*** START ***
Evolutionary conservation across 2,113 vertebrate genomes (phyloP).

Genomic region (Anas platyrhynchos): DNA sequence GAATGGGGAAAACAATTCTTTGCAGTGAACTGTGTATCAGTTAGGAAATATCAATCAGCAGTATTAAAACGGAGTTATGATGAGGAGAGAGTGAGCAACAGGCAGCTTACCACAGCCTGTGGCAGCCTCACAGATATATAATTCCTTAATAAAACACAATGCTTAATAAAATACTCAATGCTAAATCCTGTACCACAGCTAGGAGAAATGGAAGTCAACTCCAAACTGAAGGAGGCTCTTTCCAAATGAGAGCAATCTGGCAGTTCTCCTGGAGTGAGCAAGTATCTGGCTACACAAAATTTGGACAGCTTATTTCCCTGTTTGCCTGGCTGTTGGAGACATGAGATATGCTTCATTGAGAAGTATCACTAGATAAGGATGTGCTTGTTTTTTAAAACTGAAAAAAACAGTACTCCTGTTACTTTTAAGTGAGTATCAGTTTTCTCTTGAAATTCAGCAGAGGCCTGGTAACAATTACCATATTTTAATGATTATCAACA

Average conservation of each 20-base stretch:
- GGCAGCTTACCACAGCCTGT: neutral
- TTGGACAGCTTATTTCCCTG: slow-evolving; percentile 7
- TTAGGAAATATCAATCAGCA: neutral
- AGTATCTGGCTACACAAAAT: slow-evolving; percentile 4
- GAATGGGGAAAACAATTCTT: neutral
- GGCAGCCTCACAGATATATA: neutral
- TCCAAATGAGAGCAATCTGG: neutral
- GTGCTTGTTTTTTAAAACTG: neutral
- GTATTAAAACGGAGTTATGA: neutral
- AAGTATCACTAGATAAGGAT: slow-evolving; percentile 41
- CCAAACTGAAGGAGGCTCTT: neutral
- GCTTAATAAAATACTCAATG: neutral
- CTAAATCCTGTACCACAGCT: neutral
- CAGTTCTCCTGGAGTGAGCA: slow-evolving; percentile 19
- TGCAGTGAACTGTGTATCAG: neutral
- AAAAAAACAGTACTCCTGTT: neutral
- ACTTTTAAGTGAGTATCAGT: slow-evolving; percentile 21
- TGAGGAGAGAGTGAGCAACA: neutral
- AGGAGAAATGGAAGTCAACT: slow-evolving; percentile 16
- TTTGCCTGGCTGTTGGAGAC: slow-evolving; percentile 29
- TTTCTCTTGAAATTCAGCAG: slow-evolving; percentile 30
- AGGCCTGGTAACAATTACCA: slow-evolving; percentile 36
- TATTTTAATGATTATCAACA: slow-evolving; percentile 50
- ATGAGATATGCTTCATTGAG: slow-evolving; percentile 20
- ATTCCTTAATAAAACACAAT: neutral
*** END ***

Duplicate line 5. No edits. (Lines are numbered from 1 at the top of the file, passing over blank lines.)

- TTGGACAGCTTATTTCCCTG: slow-evolving; percentile 7